Tanvi Misra is a staff writer for CityLab covering immigrant communities, housing, economic inequality, and culture. She also authors Navigator, a weekly newsletter for urban explorers (subscribe here). Her work also appears in The Atlantic, NPR, and BBC.
And soon maybe expand across the U.S. thanks to a partnership between Google Fiber and HUD.
Getting online is much more expensive in the U.S. than in many other parts of the world. It’s no secret, then, that many low-income Americans find themselves on the wrong side of a “digital divide”—the high cost prohibits them from getting an Internet connection. This means that kids and adults who could benefit most from the trove of knowledge and resources available online are the ones who don’t have access to it.
To narrow this persistent digital gap, the Department of Housing and Urban Development announced their ConnectHome initiative in partnership with Google Fiber last July. The goal was to bring free, high-speed Internet to select public-housing facilities across the country. Today this ambitious project kicks off at the West Bluff housing facility in Kansas City, where 100 households, many with school-age kids, will be connected to Internet as fast as 1,000 megabits per second. In the next few months, project leaders expect to do the same for 1,300 other families in Kansas City.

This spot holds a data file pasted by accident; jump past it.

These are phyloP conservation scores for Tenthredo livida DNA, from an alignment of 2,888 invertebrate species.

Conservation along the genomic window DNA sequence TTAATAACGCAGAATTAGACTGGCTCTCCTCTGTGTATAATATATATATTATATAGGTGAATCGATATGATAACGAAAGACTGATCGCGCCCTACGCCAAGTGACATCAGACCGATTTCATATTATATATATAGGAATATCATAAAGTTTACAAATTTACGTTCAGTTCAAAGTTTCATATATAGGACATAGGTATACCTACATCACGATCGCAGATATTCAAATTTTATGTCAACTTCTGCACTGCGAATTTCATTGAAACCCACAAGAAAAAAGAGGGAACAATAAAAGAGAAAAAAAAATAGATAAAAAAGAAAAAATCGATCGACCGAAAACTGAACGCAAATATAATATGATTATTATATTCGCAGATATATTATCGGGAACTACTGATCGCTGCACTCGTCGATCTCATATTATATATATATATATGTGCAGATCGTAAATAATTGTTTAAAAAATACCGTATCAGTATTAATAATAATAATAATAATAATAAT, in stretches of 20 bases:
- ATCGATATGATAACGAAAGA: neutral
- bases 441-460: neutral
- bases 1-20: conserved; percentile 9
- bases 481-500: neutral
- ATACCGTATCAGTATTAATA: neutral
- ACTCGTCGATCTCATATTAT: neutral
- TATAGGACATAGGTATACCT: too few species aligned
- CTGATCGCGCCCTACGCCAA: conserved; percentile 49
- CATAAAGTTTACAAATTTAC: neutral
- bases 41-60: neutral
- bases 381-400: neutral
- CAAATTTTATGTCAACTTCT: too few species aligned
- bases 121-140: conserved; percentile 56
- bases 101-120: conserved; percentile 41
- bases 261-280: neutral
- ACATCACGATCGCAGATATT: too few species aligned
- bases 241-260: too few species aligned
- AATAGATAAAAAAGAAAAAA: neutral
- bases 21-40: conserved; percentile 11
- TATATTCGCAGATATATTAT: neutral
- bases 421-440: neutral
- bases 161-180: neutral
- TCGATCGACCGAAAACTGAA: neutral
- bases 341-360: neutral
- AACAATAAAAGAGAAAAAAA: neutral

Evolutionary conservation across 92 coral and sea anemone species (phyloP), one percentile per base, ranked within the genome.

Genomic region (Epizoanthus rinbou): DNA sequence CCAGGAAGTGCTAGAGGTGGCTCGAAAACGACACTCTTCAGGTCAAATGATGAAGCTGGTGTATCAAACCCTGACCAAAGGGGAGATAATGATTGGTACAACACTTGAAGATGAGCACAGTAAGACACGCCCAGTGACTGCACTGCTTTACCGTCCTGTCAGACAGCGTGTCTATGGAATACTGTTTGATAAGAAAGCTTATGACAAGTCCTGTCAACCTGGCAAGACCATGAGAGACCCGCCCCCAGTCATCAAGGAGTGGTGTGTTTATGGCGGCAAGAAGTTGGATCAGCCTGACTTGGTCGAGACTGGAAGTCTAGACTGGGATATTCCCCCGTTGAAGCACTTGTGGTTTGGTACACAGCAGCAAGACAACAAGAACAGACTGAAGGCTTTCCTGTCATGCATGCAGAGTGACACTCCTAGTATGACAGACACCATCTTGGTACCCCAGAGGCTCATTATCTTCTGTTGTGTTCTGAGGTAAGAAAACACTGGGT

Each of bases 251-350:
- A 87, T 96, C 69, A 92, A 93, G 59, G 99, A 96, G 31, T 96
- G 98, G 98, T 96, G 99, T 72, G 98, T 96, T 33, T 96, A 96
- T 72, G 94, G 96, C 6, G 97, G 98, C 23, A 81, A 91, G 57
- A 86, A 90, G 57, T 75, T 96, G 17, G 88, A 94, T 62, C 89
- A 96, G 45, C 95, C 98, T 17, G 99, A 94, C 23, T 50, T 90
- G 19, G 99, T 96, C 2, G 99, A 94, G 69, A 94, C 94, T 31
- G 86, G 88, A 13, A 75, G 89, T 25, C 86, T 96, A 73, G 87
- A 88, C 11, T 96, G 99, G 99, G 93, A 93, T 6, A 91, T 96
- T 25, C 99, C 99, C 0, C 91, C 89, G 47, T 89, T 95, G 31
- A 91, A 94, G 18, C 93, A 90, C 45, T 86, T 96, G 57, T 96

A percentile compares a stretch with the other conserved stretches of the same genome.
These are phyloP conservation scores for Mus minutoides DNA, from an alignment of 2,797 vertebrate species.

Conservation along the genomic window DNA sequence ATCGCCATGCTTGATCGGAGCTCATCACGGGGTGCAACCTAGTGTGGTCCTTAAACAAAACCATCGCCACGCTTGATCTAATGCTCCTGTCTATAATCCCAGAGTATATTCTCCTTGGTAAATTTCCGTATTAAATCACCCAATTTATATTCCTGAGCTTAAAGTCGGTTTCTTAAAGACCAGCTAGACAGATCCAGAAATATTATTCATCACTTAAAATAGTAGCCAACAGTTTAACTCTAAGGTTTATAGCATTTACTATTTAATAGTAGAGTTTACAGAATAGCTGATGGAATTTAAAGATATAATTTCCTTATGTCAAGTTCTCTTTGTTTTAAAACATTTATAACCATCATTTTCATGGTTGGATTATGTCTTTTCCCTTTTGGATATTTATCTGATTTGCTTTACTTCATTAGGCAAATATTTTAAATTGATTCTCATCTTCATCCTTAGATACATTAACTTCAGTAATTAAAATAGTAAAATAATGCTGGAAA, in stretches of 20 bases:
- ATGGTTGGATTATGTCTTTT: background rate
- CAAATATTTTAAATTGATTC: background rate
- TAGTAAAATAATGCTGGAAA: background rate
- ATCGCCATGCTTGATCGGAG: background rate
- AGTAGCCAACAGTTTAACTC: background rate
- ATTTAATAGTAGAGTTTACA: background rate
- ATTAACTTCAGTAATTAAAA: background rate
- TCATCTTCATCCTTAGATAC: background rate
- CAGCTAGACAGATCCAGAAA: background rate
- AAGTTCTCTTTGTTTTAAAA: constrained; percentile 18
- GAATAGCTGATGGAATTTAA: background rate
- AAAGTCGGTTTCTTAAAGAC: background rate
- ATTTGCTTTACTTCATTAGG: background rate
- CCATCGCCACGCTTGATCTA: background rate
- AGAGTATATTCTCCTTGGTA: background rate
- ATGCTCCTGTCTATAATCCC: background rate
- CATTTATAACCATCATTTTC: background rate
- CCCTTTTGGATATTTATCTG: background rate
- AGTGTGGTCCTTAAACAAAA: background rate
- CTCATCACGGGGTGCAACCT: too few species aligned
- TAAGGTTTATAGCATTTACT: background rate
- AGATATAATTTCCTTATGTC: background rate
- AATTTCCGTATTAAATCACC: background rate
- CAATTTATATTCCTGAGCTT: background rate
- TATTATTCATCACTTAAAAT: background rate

“Knowledge and education are the currency of this 21st Century economy, and Google Fiber is helping ensure that low-income children have access to the tools they need to be competitive in their schoolwork and close the digital divide,” said HUD Secretary Julián Castro in a press statement.
Here’s a map showing some cities where public housing complexes may get connected with Google Fiber in the coming months:
These housing facilities will be selected in consultation with HUD and local partners based on factors such as family composition and availability of a common-room space that could be turned into a computer lab. Google Fiber is working with local partners to set up these labs and provide workshops on how to use this technology. They’re also partnering with local non-profits to provide low cost devices. In Kansas City, Connecting for Good and Surplus Exchange are helping to provide refurbished computers, tablets, and smartphones to residents for as little as $50.
The hope is that going online in the comfort of their home will help these residents find better jobs and equip their kids with information that helps them do better at school. Faster Internet means residents can learn skills like coding, videography, and audio-editing that they may not have been able to before.
“We can shift from just becoming consumers of the web to becoming creators and contributors of the web,” Erica Swanson, head of community impact at Google Fiber, tells CityLab. “The idea … is that with that Gig connectivity, we could very well see the next generation of tech leaders, of entrepreneurs, of start-ups, of web developers coming from communities like West Bluff.”